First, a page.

Monday, April 13, 2015

The days of anticipation were finally over. Our chariot for the trip, a 2007 Chevy Cobalt, had been fully stuffed and was ready to cruise us towards our first destination, Shenandoah National Park. After a brief stop at our old home in Northern Virginia, we arrived at our campsite, which was perfectly hidden in the woods of the Big Meadow’s Campground. While James was gathering fire wood, I heard some movement a couple yards away from our tent. First I thought it was just James, until something grey caught my eye. As I took a couple steps closer, I saw a huge turkey searching among the leaves for food. Now I understand, why the turkeys served at Thanksgiving are so huge, these birds are gigantic.


Still satisfied from our lunch from earlier in the afternoon, we decided to skip dinner and enjoy the rest of the evening in front of our campfire. We had a lot of hiking planned so want to get a good night sleep for an early start.

Tuesday, April 14, 2015

We woke to the sound of rain drops exploding on our tent like popcorn popping during its finest minute. Discouraged by the gloomy sky, we slowly stirred and got ready for a long uneventful day in our tent, hiding from the rain. Soon bored by the idea of spending the rest of the day starring at each other, James suggested to stop by the park visitor center.

Driving towards the visitor center, we spotted one of the park’s camp stores, which conveniently had a restaurant attached. Stopping here was the best decision ever. The serving sizes were enormous. Our breakfast was served on two plates because the pancakes, which were just a side dish of the “Mountaineer’s Breakfast”, were bigger than my face. Unbelievable. Stuffed like pigs, we headed over to the Harry F. Byrd, Sr. Visitor Center, where we planned to veg for as long as possible. We happily stayed dry by watching a movie about the Civilian Conservation Corps (CCC) and strolling through the interactive exhibition about Shenandoah’s history.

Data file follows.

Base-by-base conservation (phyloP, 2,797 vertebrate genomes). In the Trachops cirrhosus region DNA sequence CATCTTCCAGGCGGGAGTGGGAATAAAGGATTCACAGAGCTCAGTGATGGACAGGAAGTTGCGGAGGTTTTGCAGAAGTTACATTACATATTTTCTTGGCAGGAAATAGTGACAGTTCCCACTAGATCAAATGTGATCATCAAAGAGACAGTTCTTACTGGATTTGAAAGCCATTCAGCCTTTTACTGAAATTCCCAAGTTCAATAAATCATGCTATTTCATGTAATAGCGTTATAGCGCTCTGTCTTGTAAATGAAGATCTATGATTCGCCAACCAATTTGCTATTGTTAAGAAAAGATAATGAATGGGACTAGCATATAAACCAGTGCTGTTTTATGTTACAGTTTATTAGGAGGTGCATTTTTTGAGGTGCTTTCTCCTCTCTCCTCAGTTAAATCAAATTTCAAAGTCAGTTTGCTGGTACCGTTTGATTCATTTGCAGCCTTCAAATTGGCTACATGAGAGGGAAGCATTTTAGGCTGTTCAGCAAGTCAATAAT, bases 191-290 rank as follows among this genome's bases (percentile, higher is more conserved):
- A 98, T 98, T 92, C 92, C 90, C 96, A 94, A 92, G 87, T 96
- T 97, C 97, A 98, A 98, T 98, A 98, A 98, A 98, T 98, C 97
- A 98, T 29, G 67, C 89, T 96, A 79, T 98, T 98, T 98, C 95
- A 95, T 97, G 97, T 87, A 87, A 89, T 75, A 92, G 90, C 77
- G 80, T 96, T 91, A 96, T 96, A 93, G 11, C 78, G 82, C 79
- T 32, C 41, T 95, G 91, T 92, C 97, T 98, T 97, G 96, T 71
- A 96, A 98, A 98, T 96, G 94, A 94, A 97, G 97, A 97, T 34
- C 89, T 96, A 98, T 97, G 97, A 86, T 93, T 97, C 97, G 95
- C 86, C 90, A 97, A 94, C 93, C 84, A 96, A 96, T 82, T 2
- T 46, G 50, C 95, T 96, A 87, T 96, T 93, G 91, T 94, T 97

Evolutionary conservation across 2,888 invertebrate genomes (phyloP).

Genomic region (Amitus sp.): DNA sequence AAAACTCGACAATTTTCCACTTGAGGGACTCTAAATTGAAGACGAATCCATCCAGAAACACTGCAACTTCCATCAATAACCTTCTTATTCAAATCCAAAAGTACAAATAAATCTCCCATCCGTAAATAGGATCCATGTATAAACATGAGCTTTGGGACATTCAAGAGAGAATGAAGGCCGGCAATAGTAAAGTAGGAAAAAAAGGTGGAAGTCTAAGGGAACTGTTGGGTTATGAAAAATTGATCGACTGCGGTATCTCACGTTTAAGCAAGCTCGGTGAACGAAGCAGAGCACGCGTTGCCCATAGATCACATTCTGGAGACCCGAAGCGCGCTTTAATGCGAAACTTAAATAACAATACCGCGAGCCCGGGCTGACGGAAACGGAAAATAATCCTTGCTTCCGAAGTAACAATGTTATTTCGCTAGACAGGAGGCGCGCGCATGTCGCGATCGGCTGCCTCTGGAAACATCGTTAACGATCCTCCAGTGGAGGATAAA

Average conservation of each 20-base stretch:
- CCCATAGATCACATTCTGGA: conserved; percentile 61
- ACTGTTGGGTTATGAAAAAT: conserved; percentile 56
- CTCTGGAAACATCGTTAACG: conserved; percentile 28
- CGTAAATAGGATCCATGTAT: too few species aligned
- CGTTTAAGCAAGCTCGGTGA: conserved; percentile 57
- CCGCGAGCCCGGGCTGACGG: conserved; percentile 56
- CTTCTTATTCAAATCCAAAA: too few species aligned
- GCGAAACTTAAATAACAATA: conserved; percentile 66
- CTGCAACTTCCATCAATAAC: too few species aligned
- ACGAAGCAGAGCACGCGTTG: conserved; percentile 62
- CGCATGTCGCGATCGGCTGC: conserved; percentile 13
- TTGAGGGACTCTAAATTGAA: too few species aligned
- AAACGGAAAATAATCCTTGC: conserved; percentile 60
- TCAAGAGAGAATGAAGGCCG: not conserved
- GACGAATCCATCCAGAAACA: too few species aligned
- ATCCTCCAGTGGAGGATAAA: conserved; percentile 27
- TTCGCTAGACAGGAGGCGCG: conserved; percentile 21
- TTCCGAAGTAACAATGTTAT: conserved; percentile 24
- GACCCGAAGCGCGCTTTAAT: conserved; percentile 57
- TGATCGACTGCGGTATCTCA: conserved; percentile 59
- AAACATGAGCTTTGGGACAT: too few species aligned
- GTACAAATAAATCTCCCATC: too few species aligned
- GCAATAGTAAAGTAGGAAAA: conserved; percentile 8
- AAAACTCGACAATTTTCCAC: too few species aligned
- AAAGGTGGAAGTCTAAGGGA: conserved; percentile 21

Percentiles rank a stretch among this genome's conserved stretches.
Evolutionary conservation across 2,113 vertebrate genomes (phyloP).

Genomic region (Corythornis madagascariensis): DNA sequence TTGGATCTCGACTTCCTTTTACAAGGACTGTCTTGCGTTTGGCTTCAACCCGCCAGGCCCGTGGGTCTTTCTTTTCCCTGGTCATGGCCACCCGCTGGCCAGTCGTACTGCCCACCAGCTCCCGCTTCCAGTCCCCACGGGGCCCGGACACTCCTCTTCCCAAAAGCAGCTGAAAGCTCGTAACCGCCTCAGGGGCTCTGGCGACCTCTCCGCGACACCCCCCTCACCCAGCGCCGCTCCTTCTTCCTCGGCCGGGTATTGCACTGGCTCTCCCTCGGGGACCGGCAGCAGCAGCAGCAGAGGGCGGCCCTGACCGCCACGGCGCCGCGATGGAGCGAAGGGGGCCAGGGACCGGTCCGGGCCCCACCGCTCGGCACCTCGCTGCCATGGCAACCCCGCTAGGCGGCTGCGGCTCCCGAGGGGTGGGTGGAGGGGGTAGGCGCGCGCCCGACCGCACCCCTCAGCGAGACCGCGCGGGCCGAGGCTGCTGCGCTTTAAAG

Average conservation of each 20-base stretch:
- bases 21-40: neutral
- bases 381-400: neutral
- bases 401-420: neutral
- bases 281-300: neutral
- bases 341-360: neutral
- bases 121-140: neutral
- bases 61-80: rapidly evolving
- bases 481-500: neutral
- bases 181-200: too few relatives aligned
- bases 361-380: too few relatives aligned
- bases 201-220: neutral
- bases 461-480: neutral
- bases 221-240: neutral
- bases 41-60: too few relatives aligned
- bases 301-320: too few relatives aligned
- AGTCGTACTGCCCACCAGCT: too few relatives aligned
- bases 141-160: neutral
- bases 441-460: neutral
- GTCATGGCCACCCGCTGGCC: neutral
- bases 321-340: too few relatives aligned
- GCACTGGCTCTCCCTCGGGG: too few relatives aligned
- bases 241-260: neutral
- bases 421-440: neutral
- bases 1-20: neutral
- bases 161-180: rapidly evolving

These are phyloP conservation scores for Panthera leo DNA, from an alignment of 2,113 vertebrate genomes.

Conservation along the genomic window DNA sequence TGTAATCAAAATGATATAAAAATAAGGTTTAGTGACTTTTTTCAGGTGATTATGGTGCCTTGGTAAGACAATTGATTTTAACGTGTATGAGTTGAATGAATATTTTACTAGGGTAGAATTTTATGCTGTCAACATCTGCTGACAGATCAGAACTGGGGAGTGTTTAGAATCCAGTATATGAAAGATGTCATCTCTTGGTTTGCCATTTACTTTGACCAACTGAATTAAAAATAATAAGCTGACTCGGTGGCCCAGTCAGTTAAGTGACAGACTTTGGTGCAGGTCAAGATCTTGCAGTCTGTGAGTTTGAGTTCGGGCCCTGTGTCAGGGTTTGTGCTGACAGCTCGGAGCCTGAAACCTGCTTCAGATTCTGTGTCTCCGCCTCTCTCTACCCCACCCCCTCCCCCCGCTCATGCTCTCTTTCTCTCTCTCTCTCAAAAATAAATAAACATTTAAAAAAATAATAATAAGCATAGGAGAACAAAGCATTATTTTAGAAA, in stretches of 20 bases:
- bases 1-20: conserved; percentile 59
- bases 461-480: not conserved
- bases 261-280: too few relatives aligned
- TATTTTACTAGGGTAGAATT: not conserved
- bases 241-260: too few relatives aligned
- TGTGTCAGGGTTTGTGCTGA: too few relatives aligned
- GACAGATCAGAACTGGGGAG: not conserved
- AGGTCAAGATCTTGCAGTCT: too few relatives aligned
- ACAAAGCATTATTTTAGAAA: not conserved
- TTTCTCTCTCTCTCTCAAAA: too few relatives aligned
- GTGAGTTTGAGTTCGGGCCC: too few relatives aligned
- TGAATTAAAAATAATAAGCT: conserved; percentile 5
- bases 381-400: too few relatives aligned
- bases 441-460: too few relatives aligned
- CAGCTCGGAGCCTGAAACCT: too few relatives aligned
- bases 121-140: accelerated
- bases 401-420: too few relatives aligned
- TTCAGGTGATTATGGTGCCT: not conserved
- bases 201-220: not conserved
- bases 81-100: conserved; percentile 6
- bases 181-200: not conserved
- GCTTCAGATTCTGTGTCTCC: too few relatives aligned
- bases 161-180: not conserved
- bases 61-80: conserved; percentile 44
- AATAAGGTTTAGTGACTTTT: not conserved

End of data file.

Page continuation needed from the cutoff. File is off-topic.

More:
After receiving various hiking recommendations from the Park Ranger, we decided to bite into the sour apple and spend the day in the rain soaked woods. Due to the heavy rain and thick fog, we chose to trek the short, 6 mile Rose River Trail loop. After following the moss framed trail along the creek deep into the woods, a spectacular 70 foot waterfall awaited us. The constant rain had intensified the flow over the cliff’s edge, creating a feast for our eyes. It was truly spectacular. Note to self, rainy days make for great waterfalls. Further down the trail we spotted two fishermen catch a fish before we reached our second massive waterfall for the day. The vast amount of water cascading over the rocks was breathtaking. On our way back we took a quick detour to visit the headstones in the Cave Cemetery, which was tucked into the woods along the trail.

Even though we got soaked to the bones, and I had to blow dry my hair, shirt, and boots with a hand dryer, I felt extremely alive and invigorated after our hike. Unfortunately, James’ phone didn’t have such a splendid time and almost bit the bullet, but was luckily revived by a bag of steal cut oats. Back at the car we enjoyed a few cold beers, which were conveniently purchased at the camp store earlier in the day, while our soaking wet clothes dried on the dashboard.

The weather did not provide the greatest start of our trip, but we definitely made the best of it.

Total distance: 5.92 mi